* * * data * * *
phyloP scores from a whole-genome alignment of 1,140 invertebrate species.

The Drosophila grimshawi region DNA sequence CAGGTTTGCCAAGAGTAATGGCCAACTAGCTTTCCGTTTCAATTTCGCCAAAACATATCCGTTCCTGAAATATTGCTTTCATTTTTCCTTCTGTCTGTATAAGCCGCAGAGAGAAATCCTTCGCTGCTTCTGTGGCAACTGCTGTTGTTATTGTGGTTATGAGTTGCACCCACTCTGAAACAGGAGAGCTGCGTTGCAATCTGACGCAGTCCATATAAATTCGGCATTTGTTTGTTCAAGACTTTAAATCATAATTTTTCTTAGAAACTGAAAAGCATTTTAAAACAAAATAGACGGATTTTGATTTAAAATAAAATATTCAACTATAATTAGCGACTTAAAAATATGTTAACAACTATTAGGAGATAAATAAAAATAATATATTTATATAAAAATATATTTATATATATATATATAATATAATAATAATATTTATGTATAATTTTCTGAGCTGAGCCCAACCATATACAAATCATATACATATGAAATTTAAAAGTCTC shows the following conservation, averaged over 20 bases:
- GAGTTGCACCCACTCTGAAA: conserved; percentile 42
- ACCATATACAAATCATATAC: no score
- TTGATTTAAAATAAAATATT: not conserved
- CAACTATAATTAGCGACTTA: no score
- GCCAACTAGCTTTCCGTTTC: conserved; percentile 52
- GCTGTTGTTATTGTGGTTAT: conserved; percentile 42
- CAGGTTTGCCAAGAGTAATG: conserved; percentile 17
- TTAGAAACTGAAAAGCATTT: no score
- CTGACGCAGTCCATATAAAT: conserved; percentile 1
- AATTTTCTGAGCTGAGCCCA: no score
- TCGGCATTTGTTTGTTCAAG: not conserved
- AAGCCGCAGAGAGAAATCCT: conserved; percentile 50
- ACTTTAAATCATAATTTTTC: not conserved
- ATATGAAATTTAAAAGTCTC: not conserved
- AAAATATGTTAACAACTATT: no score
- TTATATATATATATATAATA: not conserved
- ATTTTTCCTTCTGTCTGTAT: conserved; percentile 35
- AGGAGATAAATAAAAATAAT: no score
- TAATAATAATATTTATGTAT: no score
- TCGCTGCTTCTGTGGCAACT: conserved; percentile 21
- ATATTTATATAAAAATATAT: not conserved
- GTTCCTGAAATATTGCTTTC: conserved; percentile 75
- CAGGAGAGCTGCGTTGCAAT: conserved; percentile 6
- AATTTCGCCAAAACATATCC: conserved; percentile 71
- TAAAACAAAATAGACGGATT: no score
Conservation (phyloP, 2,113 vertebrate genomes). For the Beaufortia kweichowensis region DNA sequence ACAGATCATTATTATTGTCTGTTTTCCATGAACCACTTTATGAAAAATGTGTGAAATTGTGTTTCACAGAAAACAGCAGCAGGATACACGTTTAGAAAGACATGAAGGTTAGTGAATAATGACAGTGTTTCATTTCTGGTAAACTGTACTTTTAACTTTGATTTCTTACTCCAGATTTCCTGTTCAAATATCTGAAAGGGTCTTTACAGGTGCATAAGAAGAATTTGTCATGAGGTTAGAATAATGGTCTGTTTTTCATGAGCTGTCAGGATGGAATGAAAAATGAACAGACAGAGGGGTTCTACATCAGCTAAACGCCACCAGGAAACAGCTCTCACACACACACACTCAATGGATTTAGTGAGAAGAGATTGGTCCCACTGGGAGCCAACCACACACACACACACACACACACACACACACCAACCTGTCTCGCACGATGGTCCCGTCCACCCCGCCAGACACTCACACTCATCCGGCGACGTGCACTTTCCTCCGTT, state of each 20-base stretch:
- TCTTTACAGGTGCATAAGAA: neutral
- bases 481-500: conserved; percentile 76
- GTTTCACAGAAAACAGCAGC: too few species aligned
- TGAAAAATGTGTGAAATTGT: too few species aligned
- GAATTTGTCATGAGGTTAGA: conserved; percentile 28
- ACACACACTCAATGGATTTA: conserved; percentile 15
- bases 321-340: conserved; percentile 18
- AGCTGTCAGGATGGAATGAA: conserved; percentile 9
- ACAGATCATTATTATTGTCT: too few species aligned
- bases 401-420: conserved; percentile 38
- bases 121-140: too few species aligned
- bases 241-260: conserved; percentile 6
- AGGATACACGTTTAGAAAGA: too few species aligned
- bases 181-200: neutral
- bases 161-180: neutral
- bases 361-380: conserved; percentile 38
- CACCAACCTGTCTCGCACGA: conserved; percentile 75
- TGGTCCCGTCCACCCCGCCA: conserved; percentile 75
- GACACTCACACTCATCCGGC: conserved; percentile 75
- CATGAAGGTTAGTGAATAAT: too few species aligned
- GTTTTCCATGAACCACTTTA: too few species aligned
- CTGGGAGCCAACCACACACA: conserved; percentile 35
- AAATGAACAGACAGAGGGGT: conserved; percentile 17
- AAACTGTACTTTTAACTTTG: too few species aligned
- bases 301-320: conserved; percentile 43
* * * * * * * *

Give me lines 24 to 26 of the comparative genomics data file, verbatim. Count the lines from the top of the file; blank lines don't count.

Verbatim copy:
- GTTCCTGAAATATTGCTTTC: conserved; percentile 75
- CAGGAGAGCTGCGTTGCAAT: conserved; percentile 6
- AATTTCGCCAAAACATATCC: conserved; percentile 71